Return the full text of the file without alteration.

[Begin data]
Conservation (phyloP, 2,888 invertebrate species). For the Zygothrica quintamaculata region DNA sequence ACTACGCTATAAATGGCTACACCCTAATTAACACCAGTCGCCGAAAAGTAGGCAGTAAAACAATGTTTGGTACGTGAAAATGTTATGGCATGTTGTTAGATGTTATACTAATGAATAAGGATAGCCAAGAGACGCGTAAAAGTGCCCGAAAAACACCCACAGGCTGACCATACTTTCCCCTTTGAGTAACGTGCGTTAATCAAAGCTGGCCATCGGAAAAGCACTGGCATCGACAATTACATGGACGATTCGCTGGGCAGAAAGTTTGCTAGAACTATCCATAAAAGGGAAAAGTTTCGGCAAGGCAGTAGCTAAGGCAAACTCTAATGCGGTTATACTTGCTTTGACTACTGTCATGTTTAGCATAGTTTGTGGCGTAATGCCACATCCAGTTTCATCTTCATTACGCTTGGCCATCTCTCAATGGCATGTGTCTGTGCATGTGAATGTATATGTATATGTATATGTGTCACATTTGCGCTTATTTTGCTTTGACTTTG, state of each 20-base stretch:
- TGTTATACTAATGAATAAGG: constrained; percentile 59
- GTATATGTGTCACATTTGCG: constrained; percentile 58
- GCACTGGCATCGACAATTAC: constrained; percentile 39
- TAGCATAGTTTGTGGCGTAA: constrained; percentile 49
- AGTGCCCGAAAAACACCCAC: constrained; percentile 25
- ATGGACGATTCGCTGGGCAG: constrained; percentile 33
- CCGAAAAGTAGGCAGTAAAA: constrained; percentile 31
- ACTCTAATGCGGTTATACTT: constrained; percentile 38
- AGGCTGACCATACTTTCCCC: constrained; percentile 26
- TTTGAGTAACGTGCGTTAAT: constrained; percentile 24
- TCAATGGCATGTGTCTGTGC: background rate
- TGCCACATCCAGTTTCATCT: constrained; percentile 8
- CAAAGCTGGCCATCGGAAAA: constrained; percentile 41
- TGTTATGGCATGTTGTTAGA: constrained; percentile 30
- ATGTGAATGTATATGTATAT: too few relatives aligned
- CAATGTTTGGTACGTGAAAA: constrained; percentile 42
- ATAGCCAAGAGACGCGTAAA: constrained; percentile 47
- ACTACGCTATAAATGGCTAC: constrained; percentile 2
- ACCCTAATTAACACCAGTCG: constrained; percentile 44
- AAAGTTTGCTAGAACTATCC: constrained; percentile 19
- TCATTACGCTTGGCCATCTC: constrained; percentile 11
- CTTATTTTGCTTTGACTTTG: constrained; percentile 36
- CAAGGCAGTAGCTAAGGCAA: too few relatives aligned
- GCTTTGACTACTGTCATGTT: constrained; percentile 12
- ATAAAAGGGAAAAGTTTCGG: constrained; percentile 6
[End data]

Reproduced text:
Conservation (phyloP, 2,888 invertebrate species). For the Zygothrica quintamaculata region DNA sequence ACTACGCTATAAATGGCTACACCCTAATTAACACCAGTCGCCGAAAAGTAGGCAGTAAAACAATGTTTGGTACGTGAAAATGTTATGGCATGTTGTTAGATGTTATACTAATGAATAAGGATAGCCAAGAGACGCGTAAAAGTGCCCGAAAAACACCCACAGGCTGACCATACTTTCCCCTTTGAGTAACGTGCGTTAATCAAAGCTGGCCATCGGAAAAGCACTGGCATCGACAATTACATGGACGATTCGCTGGGCAGAAAGTTTGCTAGAACTATCCATAAAAGGGAAAAGTTTCGGCAAGGCAGTAGCTAAGGCAAACTCTAATGCGGTTATACTTGCTTTGACTACTGTCATGTTTAGCATAGTTTGTGGCGTAATGCCACATCCAGTTTCATCTTCATTACGCTTGGCCATCTCTCAATGGCATGTGTCTGTGCATGTGAATGTATATGTATATGTATATGTGTCACATTTGCGCTTATTTTGCTTTGACTTTG, state of each 20-base stretch:
- TGTTATACTAATGAATAAGG: constrained; percentile 59
- GTATATGTGTCACATTTGCG: constrained; percentile 58
- GCACTGGCATCGACAATTAC: constrained; percentile 39
- TAGCATAGTTTGTGGCGTAA: constrained; percentile 49
- AGTGCCCGAAAAACACCCAC: constrained; percentile 25
- ATGGACGATTCGCTGGGCAG: constrained; percentile 33
- CCGAAAAGTAGGCAGTAAAA: constrained; percentile 31
- ACTCTAATGCGGTTATACTT: constrained; percentile 38
- AGGCTGACCATACTTTCCCC: constrained; percentile 26
- TTTGAGTAACGTGCGTTAAT: constrained; percentile 24
- TCAATGGCATGTGTCTGTGC: background rate
- TGCCACATCCAGTTTCATCT: constrained; percentile 8
- CAAAGCTGGCCATCGGAAAA: constrained; percentile 41
- TGTTATGGCATGTTGTTAGA: constrained; percentile 30
- ATGTGAATGTATATGTATAT: too few relatives aligned
- CAATGTTTGGTACGTGAAAA: constrained; percentile 42
- ATAGCCAAGAGACGCGTAAA: constrained; percentile 47
- ACTACGCTATAAATGGCTAC: constrained; percentile 2
- ACCCTAATTAACACCAGTCG: constrained; percentile 44
- AAAGTTTGCTAGAACTATCC: constrained; percentile 19
- TCATTACGCTTGGCCATCTC: constrained; percentile 11
- CTTATTTTGCTTTGACTTTG: constrained; percentile 36
- CAAGGCAGTAGCTAAGGCAA: too few relatives aligned
- GCTTTGACTACTGTCATGTT: constrained; percentile 12
- ATAAAAGGGAAAAGTTTCGG: constrained; percentile 6